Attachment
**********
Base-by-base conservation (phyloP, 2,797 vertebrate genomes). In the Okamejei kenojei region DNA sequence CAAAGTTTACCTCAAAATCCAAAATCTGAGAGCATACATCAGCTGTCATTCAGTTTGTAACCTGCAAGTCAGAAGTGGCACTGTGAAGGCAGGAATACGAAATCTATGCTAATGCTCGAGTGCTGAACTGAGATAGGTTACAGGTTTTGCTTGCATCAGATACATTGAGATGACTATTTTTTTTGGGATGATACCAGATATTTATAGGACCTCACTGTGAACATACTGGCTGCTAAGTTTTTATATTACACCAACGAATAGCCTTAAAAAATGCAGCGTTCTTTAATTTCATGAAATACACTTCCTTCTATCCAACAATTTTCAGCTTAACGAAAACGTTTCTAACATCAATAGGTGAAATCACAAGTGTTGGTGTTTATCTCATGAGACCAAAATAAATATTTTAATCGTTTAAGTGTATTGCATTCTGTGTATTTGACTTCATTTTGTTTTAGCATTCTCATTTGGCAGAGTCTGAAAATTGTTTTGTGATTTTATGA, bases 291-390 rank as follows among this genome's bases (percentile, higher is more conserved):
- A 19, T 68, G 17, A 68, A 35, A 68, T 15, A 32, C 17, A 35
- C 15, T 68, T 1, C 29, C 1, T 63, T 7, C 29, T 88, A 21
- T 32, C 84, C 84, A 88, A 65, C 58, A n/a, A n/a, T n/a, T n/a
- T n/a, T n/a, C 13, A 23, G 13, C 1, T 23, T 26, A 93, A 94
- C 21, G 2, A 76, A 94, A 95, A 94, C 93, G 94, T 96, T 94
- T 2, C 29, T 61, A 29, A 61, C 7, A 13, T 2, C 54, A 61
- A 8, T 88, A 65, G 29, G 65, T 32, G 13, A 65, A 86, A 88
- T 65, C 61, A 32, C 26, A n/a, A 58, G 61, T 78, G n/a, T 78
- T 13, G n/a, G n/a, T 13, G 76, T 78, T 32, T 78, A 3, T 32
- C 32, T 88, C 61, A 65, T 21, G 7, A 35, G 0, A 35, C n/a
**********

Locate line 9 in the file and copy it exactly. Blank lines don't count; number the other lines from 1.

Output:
- T 65, C 61, A 32, C 26, A n/a, A 58, G 61, T 78, G n/a, T 78